Alaska plaice otoliths are relatively large and can shatter easily if not sectioned properly. If a scalpel is used for cross-sectioning, it is best to score the surface prior to cutting in order to obtain an even break. A low-speed saw may be used to section the otolith instead of a scalpel. While this method is more time-consuming, it produces a smooth surface ideal for identifying annual marks. Topography on the break-and-burn cross section can sometimes cause an age reader to mistake a “ridge” for an annual mark. On break-and-burn cross sections, translucent growth zones are very thin and almost appear etched across the reading surface. Adjusting the angle of the fiber optic light source can make these zones stand out.

Alaska Plaice Age & Growth Data

Adequate burning produces higher contrast between translucent and opaque growth zones (Fig. 5), although care should be taken to avoid over-burning otoliths. Pre-annular checks are very common and are especially prevalent in lightly burned otoliths (Fig. 6). Longer burn times can be used to distinguish between preannular checks and annual marks, as checks typically become very faint and annual marks extend all the way around the otolith (Fig. 7).

The first annual mark is usually the most difficult one to identify in Alaska plaice otoliths; therefore viewing the surface pattern together with the break-and-burn pattern can be helpful.

Alaska Plaice Age & Growth Data

The preferred reading axes in break-and-burn cross sections are from the core to the dorsal and ventral tips. The areas adjacent to the sulcus may also be used as reading axes, although it is often more difficult to distinguish between checks and annual marks. However, in certain cases the areas around the sulcus are clearest (Fig. 8). This is especially true in older otoliths, in which the dorsal and ventral tip axes may be compressed and contain many checks.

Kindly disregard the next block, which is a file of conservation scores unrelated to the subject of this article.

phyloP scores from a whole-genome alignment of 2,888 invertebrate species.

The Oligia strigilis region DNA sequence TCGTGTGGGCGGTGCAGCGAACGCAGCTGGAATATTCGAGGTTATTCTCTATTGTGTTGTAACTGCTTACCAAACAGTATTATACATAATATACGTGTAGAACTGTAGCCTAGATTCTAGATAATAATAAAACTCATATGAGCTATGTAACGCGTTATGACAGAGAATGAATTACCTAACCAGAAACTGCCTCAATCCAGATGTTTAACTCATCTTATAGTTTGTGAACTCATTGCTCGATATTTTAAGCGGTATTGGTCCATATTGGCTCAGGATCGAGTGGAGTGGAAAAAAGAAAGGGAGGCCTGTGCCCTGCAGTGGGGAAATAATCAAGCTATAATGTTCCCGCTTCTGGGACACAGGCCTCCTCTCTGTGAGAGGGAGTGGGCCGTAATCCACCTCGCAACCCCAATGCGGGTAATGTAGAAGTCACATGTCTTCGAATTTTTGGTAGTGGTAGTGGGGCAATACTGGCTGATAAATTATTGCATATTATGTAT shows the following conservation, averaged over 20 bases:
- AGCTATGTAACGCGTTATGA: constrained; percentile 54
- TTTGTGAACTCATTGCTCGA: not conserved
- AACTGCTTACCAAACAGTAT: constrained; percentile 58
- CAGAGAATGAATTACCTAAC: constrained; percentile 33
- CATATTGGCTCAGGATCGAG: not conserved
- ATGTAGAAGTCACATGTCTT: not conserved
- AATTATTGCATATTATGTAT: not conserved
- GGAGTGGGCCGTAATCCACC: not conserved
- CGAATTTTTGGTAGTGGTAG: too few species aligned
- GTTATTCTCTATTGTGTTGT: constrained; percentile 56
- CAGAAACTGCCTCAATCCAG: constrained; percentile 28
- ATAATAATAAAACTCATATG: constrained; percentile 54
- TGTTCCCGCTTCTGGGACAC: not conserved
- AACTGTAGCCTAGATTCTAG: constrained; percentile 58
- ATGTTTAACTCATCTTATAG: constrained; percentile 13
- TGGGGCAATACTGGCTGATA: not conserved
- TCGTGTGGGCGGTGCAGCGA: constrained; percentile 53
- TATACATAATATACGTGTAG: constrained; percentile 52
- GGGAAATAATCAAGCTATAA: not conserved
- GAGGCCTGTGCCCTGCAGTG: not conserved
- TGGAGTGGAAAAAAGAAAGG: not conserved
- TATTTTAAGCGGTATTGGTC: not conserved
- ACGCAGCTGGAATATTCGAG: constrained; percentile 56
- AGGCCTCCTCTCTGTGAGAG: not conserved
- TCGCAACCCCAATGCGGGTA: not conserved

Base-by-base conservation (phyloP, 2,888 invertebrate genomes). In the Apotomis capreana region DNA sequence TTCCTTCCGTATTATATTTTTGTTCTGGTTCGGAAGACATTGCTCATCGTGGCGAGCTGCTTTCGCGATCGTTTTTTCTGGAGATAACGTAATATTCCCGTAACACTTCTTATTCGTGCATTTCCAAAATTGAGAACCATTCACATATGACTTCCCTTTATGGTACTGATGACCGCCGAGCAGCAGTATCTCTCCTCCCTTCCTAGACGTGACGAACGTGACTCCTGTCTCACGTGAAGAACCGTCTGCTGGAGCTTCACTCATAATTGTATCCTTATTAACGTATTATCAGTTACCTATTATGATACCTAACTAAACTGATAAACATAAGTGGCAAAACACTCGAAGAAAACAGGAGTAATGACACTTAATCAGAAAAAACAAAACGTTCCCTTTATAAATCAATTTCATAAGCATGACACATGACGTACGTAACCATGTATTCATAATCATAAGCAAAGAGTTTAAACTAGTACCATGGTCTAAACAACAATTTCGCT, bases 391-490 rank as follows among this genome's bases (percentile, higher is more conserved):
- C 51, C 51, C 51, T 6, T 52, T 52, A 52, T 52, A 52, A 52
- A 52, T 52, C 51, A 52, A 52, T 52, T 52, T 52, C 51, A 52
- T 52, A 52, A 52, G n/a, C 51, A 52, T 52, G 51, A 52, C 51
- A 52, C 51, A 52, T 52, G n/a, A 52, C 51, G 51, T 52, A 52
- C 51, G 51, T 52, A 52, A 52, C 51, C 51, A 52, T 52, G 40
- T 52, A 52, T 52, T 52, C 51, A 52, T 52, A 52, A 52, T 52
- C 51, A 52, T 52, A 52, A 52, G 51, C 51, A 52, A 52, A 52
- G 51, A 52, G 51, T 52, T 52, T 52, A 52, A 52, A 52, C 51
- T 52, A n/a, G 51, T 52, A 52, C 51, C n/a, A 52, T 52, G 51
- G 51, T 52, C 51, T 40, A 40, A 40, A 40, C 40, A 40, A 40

Irregular spacing of annual marks (Fig. 9) is encountered somewhat commonly in Alaska plaice otoliths, as are fast-growing (Fig. 10) and slow-growing (Fig. 11) growth patterns.

Alaska Plaice Age & Growth Data


  • Bailey, K. M., E. S. Brown, and J. T. Duffy-Anderson. 2003. Aspects of distribution, transport and recruitment of Alaska plaice (Pleuronectes quadrituberculatus) in the Gulf of Alaska and eastern Bering Sea: Comparison of marginal and central populations. J. Sea Res. 50:87-95.
  • Goetz, B. J., C. E. Piston, C. E. Hutchinson, C. G. Johnston, and M. E. Matta. 2012. Collection and preparation of otoliths for age determination. In Age determination manual of the Alaska Fisheries Science Center Age and Growth Program (M. E. Matta and D. K. Kimura, eds.), Chapter 3. NOAA Professional Paper NMFS 13.
  • McConnaughey, R. A., and K. R. Smith. 2000. Associations between flatfish abundance and surficial sediments in the eastern Bering Sea. Can. J. Fish. Aquat. Sci. 57:2410-2419.
  • Turnock, B. J., and T. K. Wilderbuer. 2007. Gulf of Alaska shallow-water flatfish. In Stock assessment and fishery evaluation report for the groundfish resources of the Gulf of Alaska. North Pac. Fish. Mgmt. Council, Anchorage, AK, Section 4:313-338.
  • Wilderbuer, T. K., D. G. Nichol, and P. D. Spencer. 2007. Alaska plaice. In Stock assessment and fishery evaluation report for the groundfish resources of the Bering Sea/Aleutian Islands regions. North Pac. Fish. Mgmt. Council, Anchorage, AK, Section 9:955-998.
  • Wolotira, R. J., Jr., T. M. Sample, S. F. Noel, and C. R. Iten. 1993. Geographic and bathymetric distributions for many commercially important fishes and shellfishes off the West Coast of North America, based on research survey and commercial catch data, 1912-84. U.S. Dep. Commer., NOAA Tech. Memo. NMFS-AFSC6, 184 p.
  • Zhang, C. I., T. K. Wilderbuer, and G. E. Walters. 1998. Biological characteristics and fishery assessment of Alaska plaice, Pleuronectes quadrituberculatus, in the eastern Bering Sea. Mar. Fish. Rev. 60(4):16-27.

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Alaska Age And Growth Data Map